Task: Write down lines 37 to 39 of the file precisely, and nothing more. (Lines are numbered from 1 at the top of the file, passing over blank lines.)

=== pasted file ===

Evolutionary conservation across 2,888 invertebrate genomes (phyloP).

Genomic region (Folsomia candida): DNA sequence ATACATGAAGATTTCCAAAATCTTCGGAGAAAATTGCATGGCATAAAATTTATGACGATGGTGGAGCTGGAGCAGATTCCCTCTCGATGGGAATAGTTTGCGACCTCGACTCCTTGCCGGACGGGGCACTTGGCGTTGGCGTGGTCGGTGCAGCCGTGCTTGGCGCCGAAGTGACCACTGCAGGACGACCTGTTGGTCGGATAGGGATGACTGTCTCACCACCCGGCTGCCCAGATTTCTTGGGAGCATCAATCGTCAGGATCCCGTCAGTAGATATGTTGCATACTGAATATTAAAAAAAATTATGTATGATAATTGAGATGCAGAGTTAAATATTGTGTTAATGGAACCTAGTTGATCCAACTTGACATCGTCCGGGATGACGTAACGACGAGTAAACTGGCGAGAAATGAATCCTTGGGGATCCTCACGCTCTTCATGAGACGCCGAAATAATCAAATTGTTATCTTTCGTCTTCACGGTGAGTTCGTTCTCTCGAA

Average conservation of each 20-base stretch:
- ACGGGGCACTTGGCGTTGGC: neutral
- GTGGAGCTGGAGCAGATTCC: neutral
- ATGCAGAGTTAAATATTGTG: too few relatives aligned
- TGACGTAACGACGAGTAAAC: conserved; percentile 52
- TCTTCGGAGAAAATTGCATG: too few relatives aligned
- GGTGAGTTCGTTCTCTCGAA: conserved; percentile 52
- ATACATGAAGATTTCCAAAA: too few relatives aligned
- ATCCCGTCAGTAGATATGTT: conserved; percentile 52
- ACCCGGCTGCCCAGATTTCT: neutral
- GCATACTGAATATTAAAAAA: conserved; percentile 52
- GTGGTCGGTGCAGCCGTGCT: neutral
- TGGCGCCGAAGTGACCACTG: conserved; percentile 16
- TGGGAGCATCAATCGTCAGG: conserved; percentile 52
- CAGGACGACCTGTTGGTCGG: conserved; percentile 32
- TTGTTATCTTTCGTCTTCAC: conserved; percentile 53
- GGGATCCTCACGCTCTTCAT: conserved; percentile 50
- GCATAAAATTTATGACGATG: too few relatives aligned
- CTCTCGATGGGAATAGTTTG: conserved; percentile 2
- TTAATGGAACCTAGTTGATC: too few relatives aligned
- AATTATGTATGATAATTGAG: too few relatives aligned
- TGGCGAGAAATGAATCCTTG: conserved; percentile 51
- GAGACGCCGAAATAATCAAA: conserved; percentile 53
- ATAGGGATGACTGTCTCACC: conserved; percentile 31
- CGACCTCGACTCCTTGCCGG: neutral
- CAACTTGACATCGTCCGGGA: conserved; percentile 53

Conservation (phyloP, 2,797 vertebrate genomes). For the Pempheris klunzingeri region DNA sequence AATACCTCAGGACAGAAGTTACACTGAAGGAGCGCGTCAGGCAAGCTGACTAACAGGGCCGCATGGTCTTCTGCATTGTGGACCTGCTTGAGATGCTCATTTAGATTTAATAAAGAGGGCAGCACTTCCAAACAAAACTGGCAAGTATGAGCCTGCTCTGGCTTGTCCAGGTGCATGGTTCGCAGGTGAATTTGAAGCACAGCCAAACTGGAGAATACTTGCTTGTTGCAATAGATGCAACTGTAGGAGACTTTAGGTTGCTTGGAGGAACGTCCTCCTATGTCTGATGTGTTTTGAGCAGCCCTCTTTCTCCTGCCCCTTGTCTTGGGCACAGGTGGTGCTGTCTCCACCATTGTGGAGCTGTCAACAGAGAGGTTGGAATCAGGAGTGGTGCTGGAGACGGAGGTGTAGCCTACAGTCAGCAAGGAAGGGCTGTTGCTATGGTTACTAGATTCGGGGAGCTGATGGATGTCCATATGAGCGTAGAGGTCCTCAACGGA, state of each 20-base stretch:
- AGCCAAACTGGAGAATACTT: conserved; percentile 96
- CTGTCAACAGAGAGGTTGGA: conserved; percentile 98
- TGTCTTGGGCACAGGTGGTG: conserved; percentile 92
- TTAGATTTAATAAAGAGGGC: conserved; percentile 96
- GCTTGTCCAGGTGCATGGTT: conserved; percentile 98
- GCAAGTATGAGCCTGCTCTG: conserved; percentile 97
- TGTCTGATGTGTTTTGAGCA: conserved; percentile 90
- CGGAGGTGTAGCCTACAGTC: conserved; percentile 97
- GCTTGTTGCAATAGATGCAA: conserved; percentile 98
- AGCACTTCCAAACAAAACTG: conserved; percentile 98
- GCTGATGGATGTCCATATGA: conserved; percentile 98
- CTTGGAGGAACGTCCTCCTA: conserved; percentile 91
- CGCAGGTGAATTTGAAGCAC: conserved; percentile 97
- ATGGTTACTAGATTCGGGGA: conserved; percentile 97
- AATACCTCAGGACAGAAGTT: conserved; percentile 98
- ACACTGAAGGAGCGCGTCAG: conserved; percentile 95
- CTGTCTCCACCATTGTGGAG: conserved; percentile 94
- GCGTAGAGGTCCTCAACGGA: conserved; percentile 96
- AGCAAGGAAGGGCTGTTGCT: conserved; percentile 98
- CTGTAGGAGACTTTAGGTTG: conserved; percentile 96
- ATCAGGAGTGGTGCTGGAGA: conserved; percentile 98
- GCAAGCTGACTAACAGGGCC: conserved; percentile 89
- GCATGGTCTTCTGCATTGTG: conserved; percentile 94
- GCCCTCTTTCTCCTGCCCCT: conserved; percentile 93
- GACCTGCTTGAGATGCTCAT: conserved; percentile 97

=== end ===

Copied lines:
- CGGAGGTGTAGCCTACAGTC: conserved; percentile 97
- GCTTGTTGCAATAGATGCAA: conserved; percentile 98
- AGCACTTCCAAACAAAACTG: conserved; percentile 98